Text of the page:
Visible from Ilchulbong is UDO (우도), a rural speck of land whose stacked-stone walls and rich grassy hills give it the air of a Scottish isle transported to warmer climes. Occasionally, the nomenclature of Korea’s various peaks and stony bits reaches near-Dadaist extremes; “Cow Island” is one of the best examples, its contours apparently resembling the shape of resting cattle. This sparsely populated dollop of land is a wonderful place to hole up for a few days, and one of the best places to spot two of Jeju’s big draws – the stone walls (밭담; batdam) that line the island’s fields and narrow roads, and the haenyeo, female divers long famed for their endurance.

Other than these – and the diving grannies are almost impossible to spot these days – there are very few tourist sights on Udo. Those that do exist can be accessed on the tour buses that meet the ferries. Usually under the direction of charismatic local drivers, they first stop at a black-sand beach for half an hour or so, which allows just enough time to scamper up the hill to the lighthouse for amazing views that show just how rural Udo really is. The buses stop at a small natural history museum – whose second floor is home to some interesting haenyeo paraphernalia – and continue past Sanhosa beach before returning to the ferry terminal.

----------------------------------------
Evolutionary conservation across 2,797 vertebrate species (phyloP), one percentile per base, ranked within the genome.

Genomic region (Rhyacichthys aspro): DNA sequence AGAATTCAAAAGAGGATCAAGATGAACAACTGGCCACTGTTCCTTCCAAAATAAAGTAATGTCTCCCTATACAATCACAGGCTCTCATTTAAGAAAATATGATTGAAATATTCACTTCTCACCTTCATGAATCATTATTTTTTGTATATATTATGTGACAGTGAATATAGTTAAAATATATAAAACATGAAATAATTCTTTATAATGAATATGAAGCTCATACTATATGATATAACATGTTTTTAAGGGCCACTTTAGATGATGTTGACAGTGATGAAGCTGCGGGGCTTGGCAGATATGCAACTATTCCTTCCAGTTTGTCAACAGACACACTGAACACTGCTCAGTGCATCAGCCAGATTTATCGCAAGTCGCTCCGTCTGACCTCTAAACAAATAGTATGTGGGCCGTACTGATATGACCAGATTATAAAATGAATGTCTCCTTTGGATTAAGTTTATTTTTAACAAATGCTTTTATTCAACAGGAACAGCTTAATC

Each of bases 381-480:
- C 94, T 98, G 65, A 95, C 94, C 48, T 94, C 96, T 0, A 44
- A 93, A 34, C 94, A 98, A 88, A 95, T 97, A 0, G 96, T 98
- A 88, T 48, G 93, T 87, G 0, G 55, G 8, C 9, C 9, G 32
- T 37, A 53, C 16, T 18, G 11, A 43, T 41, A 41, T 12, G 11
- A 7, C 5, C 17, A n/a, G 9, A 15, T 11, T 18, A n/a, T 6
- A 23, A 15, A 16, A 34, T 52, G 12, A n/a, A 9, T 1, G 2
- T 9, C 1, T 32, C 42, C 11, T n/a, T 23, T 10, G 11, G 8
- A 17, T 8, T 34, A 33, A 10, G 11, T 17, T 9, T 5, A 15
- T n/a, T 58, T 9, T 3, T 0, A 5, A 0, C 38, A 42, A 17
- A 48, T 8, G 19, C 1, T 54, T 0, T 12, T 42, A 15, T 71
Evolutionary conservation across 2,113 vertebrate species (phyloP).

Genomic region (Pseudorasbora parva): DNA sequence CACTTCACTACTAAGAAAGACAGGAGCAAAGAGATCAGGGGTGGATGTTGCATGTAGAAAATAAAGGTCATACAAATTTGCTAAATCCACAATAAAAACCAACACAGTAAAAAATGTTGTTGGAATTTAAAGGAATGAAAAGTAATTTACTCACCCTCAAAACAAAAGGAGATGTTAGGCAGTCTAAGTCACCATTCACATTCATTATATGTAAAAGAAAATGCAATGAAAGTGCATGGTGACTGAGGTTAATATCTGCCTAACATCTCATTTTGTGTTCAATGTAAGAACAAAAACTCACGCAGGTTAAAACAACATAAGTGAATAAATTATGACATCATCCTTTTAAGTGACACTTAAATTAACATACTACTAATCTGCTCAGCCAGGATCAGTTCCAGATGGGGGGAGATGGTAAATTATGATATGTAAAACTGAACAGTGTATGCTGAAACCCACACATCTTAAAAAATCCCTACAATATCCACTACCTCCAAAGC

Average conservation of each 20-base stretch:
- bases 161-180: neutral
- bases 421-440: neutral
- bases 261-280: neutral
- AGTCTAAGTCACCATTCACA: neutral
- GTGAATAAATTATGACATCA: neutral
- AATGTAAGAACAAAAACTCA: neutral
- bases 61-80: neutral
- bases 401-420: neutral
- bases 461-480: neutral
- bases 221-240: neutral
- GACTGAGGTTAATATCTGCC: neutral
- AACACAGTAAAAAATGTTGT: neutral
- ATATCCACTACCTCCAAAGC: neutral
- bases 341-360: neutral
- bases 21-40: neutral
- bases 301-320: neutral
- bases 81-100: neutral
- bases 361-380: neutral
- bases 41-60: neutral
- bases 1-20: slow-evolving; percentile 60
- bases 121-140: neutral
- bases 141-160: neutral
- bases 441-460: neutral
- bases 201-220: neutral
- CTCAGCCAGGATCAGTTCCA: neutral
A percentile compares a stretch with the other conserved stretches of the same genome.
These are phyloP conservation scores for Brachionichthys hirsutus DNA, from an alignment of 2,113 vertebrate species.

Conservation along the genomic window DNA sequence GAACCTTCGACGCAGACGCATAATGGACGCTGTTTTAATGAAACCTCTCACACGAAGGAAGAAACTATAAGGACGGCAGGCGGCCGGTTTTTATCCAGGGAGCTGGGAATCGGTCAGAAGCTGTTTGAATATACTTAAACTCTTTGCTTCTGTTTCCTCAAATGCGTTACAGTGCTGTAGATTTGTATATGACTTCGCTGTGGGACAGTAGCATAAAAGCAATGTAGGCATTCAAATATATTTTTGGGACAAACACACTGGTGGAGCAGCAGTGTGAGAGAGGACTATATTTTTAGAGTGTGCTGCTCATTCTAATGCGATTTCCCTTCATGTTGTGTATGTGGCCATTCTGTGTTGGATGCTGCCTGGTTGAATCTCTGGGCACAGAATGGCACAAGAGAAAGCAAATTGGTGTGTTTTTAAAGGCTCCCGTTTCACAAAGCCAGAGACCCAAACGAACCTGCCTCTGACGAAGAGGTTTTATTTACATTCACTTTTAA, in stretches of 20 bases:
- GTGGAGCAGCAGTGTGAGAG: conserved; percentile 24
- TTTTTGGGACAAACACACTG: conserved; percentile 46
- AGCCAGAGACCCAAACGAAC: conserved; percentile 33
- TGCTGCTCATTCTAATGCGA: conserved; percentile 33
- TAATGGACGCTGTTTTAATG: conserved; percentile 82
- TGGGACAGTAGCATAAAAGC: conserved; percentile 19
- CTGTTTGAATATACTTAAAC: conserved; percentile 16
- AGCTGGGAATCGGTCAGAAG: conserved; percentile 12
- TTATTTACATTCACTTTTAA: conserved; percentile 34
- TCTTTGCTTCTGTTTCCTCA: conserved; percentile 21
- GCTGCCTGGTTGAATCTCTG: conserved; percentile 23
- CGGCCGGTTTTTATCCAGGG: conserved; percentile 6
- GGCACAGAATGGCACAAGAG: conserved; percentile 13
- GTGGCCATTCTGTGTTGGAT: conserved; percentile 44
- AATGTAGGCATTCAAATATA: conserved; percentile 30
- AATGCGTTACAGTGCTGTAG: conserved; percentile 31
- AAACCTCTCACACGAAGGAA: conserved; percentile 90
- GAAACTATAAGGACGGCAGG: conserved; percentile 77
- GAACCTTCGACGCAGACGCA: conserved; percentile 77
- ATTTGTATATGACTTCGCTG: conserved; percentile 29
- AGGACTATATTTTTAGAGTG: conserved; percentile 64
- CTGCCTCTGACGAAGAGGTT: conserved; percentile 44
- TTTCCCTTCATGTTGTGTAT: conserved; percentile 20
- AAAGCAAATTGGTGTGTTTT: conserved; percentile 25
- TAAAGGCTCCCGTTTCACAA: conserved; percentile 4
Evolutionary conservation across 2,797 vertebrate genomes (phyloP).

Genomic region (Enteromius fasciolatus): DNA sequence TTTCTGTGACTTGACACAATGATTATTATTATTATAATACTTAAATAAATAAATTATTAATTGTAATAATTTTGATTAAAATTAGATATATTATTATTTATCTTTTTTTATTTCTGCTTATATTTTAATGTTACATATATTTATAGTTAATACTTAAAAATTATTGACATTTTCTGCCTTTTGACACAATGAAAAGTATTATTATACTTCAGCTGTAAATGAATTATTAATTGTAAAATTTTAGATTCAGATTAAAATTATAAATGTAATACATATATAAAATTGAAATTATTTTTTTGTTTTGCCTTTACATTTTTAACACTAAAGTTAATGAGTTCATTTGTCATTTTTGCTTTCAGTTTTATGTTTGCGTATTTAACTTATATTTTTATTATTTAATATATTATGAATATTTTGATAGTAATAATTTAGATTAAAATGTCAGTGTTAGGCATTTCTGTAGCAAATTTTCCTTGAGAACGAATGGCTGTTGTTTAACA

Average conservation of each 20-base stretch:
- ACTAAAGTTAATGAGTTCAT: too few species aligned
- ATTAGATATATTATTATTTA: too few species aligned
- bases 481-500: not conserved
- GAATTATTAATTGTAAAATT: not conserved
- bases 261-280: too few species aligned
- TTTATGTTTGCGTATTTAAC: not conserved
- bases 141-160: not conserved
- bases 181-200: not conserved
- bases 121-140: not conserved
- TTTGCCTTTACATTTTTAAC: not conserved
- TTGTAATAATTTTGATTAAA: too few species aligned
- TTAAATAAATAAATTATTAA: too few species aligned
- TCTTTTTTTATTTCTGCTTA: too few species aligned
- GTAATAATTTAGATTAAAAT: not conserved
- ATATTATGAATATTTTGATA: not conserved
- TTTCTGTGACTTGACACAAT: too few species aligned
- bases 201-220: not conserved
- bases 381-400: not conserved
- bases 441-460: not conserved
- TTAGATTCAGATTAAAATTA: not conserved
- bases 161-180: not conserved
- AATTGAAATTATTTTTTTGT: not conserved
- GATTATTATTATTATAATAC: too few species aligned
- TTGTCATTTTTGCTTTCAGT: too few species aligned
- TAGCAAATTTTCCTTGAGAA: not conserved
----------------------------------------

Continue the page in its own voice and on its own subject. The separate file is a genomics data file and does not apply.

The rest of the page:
Book through Rough Guides’ trusted travel partners

South Korea features

The latest articles, galleries, quizzes and videos.

19 places to get utterly lost

19 places to get utterly lost

One of the great joys of travelling is stumbling across unexpected places, wandering without a single destination in mind and embracing the journey. These place…

12 Sep 2017 • Keith Drew camera_alt Gallery
Seoul food: the transformation of a neighbourhood

Seoul food: the transformation of a neighbourhood

Itaewon, a neighbourhood in the South Korean capital Seoul, is on the up and food is at the forefront of its renaissance. Here Amy Guttman explores a district u…

14 Jan 2016 • Amy Guttman insert_drive_file Article
Would you get down and dirty at South Korea’s Mud Festival?

Would you get down and dirty at South Korea’s Mud Festival?

What once began as a marketing ploy for a therapeutic mud found near Boryeong, a small city on South Korea’s sandy west coast, has since transformed into a un…

17 Jul 2015 • Colt St. George insert_drive_file Article
View more featureschevron_right

Weekly newsletter

Sign up now for travel inspiration, discounts and competitions

Sign up now and get 20% off any ebook